The Grand Tour is on the hunt for a new racing driver.
Clarkson, Hammond and May's globe-trotting Amazon car show The Grand Tour is returning for a second season next month with some major changes to the format – and they're all for the better. Instead of pitching the studio tent in a different location around the world in every episode, studio segments will now be filmed in one UK location. Mercifully, some of the cringe-worthy comedic sections that didn't work in the first season have also been removed, so it looks like the trio has responded to fan feedback.
Celebrity Brain Crash is being replaced with a new segment inviting celebrities to set times in an Alfa Romeo that's been cut in half, and 'The American' racing driver that replaced the Stig has also been axed. The American was played by former NASCAR driver Mike Skinner, who played the part of a stereotypical American driver that mocked every car he tested.
It was mildly amusing at first, but like Celebrity Brain Crash, The American quickly outstayed his welcome. A new video featuring Clarkson, Hammond and May confirms that The American has been axed from the show. We already knew this, of course, because Skinner recently announced he won't be returning to The Grand Tour earlier this month. But this is the first time his departure has been officially acknowledged by the show. The circumstances behind his axing aren't known, but the video heavily implies that he was fired and wasn't very happy with the decision. Skinner said that his character "wasn't developed as I was told," so we wouldn't be surprised if there was some animosity between them.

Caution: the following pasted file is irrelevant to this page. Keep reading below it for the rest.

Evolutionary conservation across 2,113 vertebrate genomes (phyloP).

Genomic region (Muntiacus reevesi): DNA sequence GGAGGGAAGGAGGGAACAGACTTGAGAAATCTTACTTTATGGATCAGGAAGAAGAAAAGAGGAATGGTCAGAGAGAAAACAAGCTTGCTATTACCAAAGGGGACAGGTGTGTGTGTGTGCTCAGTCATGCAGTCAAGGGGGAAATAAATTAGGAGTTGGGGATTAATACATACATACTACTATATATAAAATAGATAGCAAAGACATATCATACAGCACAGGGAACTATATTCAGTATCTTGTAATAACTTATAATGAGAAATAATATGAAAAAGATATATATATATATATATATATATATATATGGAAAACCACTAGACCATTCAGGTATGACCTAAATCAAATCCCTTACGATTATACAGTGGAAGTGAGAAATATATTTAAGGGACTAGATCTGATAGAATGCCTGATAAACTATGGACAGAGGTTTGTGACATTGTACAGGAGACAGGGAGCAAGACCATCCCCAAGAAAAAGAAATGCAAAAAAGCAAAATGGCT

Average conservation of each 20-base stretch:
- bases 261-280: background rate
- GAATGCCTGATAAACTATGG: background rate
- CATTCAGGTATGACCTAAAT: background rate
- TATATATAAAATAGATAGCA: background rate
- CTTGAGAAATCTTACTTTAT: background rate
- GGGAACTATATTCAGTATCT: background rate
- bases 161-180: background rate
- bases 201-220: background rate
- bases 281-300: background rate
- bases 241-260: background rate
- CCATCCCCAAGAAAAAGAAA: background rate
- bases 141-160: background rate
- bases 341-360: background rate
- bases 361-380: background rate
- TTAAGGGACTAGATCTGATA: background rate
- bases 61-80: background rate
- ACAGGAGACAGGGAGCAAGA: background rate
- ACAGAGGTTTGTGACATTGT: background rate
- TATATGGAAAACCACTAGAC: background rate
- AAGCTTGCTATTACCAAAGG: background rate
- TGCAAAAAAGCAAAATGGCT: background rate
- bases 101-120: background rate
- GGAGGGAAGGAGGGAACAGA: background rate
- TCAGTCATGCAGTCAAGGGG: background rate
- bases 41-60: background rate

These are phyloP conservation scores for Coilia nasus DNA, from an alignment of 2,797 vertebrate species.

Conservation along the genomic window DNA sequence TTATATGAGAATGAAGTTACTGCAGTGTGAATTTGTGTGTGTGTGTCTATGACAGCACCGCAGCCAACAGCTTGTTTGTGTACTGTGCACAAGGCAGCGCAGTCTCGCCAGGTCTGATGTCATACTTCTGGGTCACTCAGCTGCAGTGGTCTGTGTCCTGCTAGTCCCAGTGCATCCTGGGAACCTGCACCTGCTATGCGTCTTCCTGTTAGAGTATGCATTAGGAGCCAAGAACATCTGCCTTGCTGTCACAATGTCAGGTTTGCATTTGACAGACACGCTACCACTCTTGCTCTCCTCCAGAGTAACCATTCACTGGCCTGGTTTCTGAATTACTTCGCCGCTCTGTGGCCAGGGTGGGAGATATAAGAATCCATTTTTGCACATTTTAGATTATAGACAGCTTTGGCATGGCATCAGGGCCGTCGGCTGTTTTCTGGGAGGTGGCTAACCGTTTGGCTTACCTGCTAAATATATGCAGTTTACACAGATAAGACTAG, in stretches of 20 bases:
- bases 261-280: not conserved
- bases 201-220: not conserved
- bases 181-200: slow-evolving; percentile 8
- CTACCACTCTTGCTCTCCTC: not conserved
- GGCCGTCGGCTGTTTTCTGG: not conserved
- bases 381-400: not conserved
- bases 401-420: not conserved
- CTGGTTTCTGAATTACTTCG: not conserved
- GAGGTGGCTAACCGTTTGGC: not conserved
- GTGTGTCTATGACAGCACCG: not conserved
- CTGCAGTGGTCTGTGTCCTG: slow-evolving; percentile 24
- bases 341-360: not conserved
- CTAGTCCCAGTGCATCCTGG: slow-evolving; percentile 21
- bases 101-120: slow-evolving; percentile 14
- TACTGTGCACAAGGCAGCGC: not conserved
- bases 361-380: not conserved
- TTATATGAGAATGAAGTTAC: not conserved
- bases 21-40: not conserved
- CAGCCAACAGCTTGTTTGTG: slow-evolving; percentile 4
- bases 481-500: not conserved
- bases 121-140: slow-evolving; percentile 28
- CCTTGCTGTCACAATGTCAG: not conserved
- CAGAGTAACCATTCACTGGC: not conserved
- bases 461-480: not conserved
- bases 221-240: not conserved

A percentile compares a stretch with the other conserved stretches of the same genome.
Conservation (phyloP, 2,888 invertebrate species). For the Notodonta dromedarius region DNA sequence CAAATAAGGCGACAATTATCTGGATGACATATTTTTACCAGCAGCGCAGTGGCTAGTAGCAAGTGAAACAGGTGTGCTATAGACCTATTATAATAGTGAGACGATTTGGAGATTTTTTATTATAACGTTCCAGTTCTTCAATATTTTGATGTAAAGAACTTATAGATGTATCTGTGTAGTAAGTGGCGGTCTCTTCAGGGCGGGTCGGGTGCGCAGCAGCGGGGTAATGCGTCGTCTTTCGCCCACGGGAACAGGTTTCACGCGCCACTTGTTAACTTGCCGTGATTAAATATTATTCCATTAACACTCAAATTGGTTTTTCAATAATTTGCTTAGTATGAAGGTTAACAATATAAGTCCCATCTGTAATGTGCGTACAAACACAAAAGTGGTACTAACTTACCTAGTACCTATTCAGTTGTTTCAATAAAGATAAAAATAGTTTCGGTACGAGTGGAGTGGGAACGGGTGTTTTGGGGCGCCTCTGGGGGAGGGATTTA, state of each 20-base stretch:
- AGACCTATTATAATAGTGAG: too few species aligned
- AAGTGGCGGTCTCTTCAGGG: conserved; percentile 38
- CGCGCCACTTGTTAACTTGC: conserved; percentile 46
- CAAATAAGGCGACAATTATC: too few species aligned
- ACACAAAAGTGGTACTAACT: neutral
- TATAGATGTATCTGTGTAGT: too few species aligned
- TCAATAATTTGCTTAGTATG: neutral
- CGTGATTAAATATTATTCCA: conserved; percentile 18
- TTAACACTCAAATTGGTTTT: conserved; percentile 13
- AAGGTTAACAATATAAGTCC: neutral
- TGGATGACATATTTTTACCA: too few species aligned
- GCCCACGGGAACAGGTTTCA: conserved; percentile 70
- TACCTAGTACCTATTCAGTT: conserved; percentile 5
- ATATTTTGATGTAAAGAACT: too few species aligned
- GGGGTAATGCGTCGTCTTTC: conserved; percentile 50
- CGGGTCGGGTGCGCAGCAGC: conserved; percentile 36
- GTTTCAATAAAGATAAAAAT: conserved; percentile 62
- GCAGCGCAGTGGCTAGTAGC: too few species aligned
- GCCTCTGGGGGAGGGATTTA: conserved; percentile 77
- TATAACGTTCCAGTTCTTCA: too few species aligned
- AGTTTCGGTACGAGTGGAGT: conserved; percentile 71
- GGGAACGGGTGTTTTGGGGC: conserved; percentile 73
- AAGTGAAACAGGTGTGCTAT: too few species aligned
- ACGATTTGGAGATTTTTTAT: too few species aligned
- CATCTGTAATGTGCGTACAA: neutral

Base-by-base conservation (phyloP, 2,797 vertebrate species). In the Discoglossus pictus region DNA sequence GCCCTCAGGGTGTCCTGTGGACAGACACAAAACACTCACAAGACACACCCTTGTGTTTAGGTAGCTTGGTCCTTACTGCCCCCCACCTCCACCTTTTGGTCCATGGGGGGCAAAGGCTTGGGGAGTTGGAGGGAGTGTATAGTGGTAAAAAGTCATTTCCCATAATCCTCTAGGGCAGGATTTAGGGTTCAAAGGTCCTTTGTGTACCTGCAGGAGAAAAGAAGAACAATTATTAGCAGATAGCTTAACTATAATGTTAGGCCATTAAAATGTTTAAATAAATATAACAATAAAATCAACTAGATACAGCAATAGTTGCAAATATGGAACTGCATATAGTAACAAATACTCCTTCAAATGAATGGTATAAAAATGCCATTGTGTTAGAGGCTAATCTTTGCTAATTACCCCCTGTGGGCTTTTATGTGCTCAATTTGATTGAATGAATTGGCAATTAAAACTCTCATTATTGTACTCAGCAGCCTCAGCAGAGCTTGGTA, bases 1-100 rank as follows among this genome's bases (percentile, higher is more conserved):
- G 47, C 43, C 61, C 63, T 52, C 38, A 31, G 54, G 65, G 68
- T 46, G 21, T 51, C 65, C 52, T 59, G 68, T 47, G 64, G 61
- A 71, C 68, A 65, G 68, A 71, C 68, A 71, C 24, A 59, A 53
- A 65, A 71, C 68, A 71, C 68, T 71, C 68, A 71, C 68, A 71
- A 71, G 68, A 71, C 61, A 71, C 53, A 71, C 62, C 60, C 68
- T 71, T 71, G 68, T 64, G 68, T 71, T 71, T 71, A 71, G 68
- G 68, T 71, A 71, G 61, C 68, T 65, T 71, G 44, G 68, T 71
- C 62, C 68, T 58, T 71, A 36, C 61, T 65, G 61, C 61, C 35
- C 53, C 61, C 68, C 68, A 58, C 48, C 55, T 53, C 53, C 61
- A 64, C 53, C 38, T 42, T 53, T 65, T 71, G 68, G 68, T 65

This of course means The Grand Tour needs a replacement racing driver to put cars through their paces around the Eboladrome circuit. Both The American and the Stig were racing drivers, so it would make sense for the show's next driver to have some racing experience as well. A new video shows former Formula One driver Mark Webber 'auditioning' to replace The American.
Webber's cars of choice to showcase his talent behind the wheel are a Porsche 911 GT2 RS and Mercedes AMG GT R. Webber retired from racing last year after participating in the Porsche World Endurance Championship for a few years. He also has prior experience driving for Mercedes in the 24 Hours of Le Mans endurance race in the 1990s. Webber still represents Porsche in his retirement years though, so of course he couldn't resist ridiculing his competitor. Let's just say he doesn't push the Mercedes to its limit. Would you be happy seeing Mark Webber act as The Grand Tour's new racing driver?